The 5 Critical Questions for the Internet of Me

Driving Dreams: IoMe
Thursday, July 12, 2018
8:30AM – 5:00PM

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When we think of the Internet of Things, we think of thermostats that automatically control the temperature in your home or an internet connected car that seamlessly streams Dora The Explorer to kids in the backseat.

But the technology has much bigger applications that are transforming the world via applications as diverse as digital health and the factory floor.

At IoMe, we introduce the Internet of Me.

By focusing on personal enablement and industrial automation, we’ll learn how this growing technology can be applied to a diverse set of user applications. It can enable a quadriplegic to walk again or allow engineers on the factory floor to get vital information that could make their jobs safer and more effective.

Building on the success of last year’s Driving Dreams, IoMe will be delivered in partnership with Arrow Electronics, Altitude Accelerator and ICUBE at the University of Toronto Mississauga. The event will provide attendees an opportunity to hear from industry leaders while providing a collaborative environment for networking.

In 2017, the Driving Dreams event hosted over 270 attendees from entrepreneurs to engineers to students to hear from these leaders and to witness the SAM car. The modified sports car, developed by Arrow Electronics, allowed former Indy Car driver Sam Schmidt to drive for the first time in 20 years.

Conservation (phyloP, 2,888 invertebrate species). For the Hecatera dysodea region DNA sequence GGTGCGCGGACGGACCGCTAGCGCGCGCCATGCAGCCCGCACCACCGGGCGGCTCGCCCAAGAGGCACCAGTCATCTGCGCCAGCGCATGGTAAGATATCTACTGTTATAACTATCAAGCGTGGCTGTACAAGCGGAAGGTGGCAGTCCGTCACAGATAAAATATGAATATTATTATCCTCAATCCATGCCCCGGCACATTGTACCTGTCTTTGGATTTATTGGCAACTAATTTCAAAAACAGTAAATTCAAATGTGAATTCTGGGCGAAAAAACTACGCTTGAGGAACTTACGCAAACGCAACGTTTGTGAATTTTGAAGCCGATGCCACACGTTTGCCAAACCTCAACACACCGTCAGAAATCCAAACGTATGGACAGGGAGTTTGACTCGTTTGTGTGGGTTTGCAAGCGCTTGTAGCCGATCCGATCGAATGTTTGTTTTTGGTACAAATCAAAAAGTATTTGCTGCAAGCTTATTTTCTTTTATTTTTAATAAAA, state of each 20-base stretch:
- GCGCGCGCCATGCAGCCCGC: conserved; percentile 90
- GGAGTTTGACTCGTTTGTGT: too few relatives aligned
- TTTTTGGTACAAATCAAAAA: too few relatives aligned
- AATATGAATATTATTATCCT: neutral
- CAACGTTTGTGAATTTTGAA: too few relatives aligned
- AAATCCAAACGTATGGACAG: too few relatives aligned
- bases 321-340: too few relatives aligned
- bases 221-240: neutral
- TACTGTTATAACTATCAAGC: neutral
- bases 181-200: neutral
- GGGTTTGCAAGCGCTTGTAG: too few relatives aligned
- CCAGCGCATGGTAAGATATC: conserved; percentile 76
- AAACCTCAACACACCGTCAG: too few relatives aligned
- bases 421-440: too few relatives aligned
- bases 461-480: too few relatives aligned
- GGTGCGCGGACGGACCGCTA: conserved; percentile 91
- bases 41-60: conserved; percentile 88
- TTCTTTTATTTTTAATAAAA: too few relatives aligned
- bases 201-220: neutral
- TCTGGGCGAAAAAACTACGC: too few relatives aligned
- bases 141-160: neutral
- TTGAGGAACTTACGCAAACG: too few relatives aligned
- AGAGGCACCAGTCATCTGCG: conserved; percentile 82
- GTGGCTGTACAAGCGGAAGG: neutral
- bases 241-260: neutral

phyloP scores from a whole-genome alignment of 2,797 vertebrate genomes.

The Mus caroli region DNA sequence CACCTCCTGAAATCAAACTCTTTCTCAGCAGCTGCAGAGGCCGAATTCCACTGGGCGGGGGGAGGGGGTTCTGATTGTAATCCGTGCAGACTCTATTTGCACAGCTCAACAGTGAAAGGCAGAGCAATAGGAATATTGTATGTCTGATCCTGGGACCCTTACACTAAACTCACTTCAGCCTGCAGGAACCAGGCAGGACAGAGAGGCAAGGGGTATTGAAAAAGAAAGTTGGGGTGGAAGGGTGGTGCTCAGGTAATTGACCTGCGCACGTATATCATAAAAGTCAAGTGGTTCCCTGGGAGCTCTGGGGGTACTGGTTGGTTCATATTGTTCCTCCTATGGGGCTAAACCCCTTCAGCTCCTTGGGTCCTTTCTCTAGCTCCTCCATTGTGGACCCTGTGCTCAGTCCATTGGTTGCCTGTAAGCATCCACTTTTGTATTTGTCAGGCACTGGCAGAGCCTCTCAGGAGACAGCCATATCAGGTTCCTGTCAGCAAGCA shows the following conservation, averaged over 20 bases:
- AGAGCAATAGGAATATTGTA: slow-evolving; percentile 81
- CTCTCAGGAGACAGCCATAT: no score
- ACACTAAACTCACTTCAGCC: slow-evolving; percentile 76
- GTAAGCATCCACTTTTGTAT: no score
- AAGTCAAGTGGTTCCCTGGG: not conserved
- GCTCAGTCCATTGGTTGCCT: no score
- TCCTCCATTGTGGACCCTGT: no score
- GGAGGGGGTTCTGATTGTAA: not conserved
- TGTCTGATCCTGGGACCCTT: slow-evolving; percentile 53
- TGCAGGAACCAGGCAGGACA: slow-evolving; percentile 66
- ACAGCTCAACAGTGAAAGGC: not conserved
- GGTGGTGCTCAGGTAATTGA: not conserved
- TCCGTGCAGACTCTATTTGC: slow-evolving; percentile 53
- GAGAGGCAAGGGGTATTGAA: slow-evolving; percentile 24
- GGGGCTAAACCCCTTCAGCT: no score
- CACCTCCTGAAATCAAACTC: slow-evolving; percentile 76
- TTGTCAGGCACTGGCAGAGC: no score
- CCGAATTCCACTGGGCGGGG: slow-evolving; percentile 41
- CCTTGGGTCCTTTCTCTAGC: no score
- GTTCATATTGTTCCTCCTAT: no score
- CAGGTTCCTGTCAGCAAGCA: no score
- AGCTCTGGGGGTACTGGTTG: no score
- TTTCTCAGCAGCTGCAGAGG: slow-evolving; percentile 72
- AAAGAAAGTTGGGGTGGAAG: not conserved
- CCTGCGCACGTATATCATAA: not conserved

This brought up the question of how we can expand the impact of IoT to help in different areas of life.

This year’s event features thought leaders from Microsoft Canada, SOTI and more. They will provide insight into the uses of IoT in Digital Health, Industry 4.0, mobility and the future of materials and electronics and how we can build the new Internet of Me.

In Digital Health, wearables have initially dominated the conversation but underneath all of that, HealthTech startups have learned how to leverage IoT to do a lot more. We are quickly seeing the lines between fitness and health blurring.

How might we be able to use IoT to advance healthcare? Innovative use of the technology can facilitate diagnoses, enhance treatments and improve healthcare delivery by using data to help clinicians care for patients outside of hospital walls.

The workplace and the factory floor are constantly undergoing changes as technology advances as well. Robots were introduced to factories in the early 1960s with the aim of reducing the amount of potentially harmful tasks factory workers faced. Industrial robots are now more advanced than ever. They are constantly feeding data to engineers and plant managers so that the human and machine can work in tandem to catch issues long before they happen.

But it’s not just robots. The Internet of Things also allows the development of technology like exoskeletons that can increase worker capabilities. Workplace injuries are also a big issue in industrial environments, but these advancements can not only improve safety on the shop floor but by keeping workers safe, can also affect a company’s bottom line.

The Internet of Things uses sensor technology in harmony with big data and artificial intelligence to provide systems that can be applied to a variety of industries. These applications can change the way we live and work by giving us the information we need to make the right decisions or by helping protect us while in the workplace.

Let’s explore this technology at IoMe and learn about how we can integrate the Internet of Me into our lives.

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